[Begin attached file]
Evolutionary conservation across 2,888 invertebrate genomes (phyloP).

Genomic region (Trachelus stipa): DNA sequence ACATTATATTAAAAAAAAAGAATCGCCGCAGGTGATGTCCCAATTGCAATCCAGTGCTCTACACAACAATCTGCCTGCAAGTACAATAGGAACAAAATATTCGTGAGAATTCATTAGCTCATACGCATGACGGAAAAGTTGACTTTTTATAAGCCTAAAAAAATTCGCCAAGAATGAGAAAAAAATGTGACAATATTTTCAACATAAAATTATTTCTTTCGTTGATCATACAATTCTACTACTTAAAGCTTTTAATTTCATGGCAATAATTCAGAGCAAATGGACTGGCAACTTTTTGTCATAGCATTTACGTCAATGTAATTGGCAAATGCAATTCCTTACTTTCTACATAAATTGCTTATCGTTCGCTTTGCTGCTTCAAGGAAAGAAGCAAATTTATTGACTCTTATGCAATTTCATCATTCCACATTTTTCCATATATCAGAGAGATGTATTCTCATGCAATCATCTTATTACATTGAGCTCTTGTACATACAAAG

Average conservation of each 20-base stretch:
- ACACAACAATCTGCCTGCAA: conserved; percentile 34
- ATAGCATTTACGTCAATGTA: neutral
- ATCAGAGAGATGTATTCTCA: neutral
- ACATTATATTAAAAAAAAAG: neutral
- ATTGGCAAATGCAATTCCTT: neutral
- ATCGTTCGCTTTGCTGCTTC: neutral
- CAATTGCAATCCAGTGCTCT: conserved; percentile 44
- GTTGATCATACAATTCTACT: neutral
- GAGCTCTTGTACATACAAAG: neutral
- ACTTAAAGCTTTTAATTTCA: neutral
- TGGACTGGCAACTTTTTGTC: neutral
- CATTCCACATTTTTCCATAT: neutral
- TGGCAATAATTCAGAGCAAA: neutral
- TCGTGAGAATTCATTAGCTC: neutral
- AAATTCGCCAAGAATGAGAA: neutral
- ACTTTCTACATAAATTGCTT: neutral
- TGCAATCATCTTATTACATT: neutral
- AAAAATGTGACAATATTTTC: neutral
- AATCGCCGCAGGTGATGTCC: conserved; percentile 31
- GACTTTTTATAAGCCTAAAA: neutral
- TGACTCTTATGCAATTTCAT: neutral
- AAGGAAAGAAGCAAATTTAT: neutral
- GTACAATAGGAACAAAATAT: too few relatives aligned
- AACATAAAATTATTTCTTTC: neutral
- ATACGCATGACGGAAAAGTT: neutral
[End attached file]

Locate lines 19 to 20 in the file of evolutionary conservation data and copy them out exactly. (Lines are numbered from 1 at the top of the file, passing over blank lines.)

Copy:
- ACTTTCTACATAAATTGCTT: neutral
- TGCAATCATCTTATTACATT: neutral